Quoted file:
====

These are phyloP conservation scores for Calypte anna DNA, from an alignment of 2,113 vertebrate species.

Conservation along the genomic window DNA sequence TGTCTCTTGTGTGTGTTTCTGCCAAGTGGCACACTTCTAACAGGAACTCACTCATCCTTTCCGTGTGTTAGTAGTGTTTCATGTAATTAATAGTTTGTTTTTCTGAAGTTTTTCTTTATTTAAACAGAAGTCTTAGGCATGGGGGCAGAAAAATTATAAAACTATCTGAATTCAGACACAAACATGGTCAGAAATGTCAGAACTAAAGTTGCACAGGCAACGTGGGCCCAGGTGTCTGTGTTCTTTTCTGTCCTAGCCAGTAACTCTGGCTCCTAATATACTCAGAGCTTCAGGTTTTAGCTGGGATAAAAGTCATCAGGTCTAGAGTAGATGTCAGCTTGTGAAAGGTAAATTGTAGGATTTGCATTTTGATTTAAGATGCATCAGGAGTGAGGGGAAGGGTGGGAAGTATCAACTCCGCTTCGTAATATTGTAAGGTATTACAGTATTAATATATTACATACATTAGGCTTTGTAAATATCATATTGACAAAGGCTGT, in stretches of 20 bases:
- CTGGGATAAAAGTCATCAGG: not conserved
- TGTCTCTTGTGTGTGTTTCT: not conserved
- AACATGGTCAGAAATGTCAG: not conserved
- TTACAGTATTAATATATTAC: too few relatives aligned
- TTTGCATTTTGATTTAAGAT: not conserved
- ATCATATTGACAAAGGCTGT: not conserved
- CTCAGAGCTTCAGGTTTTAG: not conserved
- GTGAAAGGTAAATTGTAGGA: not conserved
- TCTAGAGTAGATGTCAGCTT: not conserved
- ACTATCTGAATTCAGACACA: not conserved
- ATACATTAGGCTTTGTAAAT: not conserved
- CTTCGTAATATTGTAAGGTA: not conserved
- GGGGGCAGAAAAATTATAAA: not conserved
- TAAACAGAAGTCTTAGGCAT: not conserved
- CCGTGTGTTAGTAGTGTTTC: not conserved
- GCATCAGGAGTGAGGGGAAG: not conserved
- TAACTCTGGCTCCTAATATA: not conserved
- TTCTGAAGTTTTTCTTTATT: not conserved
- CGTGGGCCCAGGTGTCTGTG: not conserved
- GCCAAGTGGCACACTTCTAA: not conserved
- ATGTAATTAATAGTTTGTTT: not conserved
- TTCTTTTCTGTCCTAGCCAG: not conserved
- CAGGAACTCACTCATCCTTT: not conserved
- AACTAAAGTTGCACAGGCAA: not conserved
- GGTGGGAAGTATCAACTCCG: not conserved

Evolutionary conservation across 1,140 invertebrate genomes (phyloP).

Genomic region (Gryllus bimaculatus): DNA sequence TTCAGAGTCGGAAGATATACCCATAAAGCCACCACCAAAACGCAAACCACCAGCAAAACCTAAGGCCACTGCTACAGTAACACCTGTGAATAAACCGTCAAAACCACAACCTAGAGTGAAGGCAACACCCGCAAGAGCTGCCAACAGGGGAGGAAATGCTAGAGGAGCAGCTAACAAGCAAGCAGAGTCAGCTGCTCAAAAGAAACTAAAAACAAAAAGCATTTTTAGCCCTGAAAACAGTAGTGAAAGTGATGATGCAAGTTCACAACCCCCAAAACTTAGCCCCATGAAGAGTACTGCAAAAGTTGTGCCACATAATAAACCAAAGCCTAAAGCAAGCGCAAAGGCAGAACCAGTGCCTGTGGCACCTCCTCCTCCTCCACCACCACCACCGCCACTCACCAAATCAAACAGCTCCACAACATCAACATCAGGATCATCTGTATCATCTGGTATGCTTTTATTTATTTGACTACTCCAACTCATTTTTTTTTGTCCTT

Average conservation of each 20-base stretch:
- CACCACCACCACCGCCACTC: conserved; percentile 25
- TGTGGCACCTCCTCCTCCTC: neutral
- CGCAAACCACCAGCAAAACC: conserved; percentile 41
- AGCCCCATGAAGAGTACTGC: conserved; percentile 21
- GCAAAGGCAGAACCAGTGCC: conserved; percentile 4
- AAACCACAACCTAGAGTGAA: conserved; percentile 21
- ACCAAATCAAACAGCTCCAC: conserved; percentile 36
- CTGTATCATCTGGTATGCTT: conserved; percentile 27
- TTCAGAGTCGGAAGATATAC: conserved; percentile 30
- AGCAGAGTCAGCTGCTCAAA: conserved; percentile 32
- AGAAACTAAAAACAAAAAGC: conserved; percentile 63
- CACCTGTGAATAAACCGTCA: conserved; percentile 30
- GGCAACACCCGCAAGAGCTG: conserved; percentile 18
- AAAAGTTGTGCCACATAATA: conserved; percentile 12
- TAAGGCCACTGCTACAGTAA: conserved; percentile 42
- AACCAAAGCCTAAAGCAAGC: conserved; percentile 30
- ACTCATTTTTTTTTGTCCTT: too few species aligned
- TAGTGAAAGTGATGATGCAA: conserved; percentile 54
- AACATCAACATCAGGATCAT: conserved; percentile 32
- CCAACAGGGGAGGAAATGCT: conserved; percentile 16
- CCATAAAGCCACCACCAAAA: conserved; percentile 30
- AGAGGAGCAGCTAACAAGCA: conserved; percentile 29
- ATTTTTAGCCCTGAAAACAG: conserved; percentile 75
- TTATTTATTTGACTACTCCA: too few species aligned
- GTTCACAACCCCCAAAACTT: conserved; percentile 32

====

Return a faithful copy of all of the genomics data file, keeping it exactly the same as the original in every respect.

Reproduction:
These are phyloP conservation scores for Calypte anna DNA, from an alignment of 2,113 vertebrate species.

Conservation along the genomic window DNA sequence TGTCTCTTGTGTGTGTTTCTGCCAAGTGGCACACTTCTAACAGGAACTCACTCATCCTTTCCGTGTGTTAGTAGTGTTTCATGTAATTAATAGTTTGTTTTTCTGAAGTTTTTCTTTATTTAAACAGAAGTCTTAGGCATGGGGGCAGAAAAATTATAAAACTATCTGAATTCAGACACAAACATGGTCAGAAATGTCAGAACTAAAGTTGCACAGGCAACGTGGGCCCAGGTGTCTGTGTTCTTTTCTGTCCTAGCCAGTAACTCTGGCTCCTAATATACTCAGAGCTTCAGGTTTTAGCTGGGATAAAAGTCATCAGGTCTAGAGTAGATGTCAGCTTGTGAAAGGTAAATTGTAGGATTTGCATTTTGATTTAAGATGCATCAGGAGTGAGGGGAAGGGTGGGAAGTATCAACTCCGCTTCGTAATATTGTAAGGTATTACAGTATTAATATATTACATACATTAGGCTTTGTAAATATCATATTGACAAAGGCTGT, in stretches of 20 bases:
- CTGGGATAAAAGTCATCAGG: not conserved
- TGTCTCTTGTGTGTGTTTCT: not conserved
- AACATGGTCAGAAATGTCAG: not conserved
- TTACAGTATTAATATATTAC: too few relatives aligned
- TTTGCATTTTGATTTAAGAT: not conserved
- ATCATATTGACAAAGGCTGT: not conserved
- CTCAGAGCTTCAGGTTTTAG: not conserved
- GTGAAAGGTAAATTGTAGGA: not conserved
- TCTAGAGTAGATGTCAGCTT: not conserved
- ACTATCTGAATTCAGACACA: not conserved
- ATACATTAGGCTTTGTAAAT: not conserved
- CTTCGTAATATTGTAAGGTA: not conserved
- GGGGGCAGAAAAATTATAAA: not conserved
- TAAACAGAAGTCTTAGGCAT: not conserved
- CCGTGTGTTAGTAGTGTTTC: not conserved
- GCATCAGGAGTGAGGGGAAG: not conserved
- TAACTCTGGCTCCTAATATA: not conserved
- TTCTGAAGTTTTTCTTTATT: not conserved
- CGTGGGCCCAGGTGTCTGTG: not conserved
- GCCAAGTGGCACACTTCTAA: not conserved
- ATGTAATTAATAGTTTGTTT: not conserved
- TTCTTTTCTGTCCTAGCCAG: not conserved
- CAGGAACTCACTCATCCTTT: not conserved
- AACTAAAGTTGCACAGGCAA: not conserved
- GGTGGGAAGTATCAACTCCG: not conserved

Evolutionary conservation across 1,140 invertebrate genomes (phyloP).

Genomic region (Gryllus bimaculatus): DNA sequence TTCAGAGTCGGAAGATATACCCATAAAGCCACCACCAAAACGCAAACCACCAGCAAAACCTAAGGCCACTGCTACAGTAACACCTGTGAATAAACCGTCAAAACCACAACCTAGAGTGAAGGCAACACCCGCAAGAGCTGCCAACAGGGGAGGAAATGCTAGAGGAGCAGCTAACAAGCAAGCAGAGTCAGCTGCTCAAAAGAAACTAAAAACAAAAAGCATTTTTAGCCCTGAAAACAGTAGTGAAAGTGATGATGCAAGTTCACAACCCCCAAAACTTAGCCCCATGAAGAGTACTGCAAAAGTTGTGCCACATAATAAACCAAAGCCTAAAGCAAGCGCAAAGGCAGAACCAGTGCCTGTGGCACCTCCTCCTCCTCCACCACCACCACCGCCACTCACCAAATCAAACAGCTCCACAACATCAACATCAGGATCATCTGTATCATCTGGTATGCTTTTATTTATTTGACTACTCCAACTCATTTTTTTTTGTCCTT

Average conservation of each 20-base stretch:
- CACCACCACCACCGCCACTC: conserved; percentile 25
- TGTGGCACCTCCTCCTCCTC: neutral
- CGCAAACCACCAGCAAAACC: conserved; percentile 41
- AGCCCCATGAAGAGTACTGC: conserved; percentile 21
- GCAAAGGCAGAACCAGTGCC: conserved; percentile 4
- AAACCACAACCTAGAGTGAA: conserved; percentile 21
- ACCAAATCAAACAGCTCCAC: conserved; percentile 36
- CTGTATCATCTGGTATGCTT: conserved; percentile 27
- TTCAGAGTCGGAAGATATAC: conserved; percentile 30
- AGCAGAGTCAGCTGCTCAAA: conserved; percentile 32
- AGAAACTAAAAACAAAAAGC: conserved; percentile 63
- CACCTGTGAATAAACCGTCA: conserved; percentile 30
- GGCAACACCCGCAAGAGCTG: conserved; percentile 18
- AAAAGTTGTGCCACATAATA: conserved; percentile 12
- TAAGGCCACTGCTACAGTAA: conserved; percentile 42
- AACCAAAGCCTAAAGCAAGC: conserved; percentile 30
- ACTCATTTTTTTTTGTCCTT: too few species aligned
- TAGTGAAAGTGATGATGCAA: conserved; percentile 54
- AACATCAACATCAGGATCAT: conserved; percentile 32
- CCAACAGGGGAGGAAATGCT: conserved; percentile 16
- CCATAAAGCCACCACCAAAA: conserved; percentile 30
- AGAGGAGCAGCTAACAAGCA: conserved; percentile 29
- ATTTTTAGCCCTGAAAACAG: conserved; percentile 75
- TTATTTATTTGACTACTCCA: too few species aligned
- GTTCACAACCCCCAAAACTT: conserved; percentile 32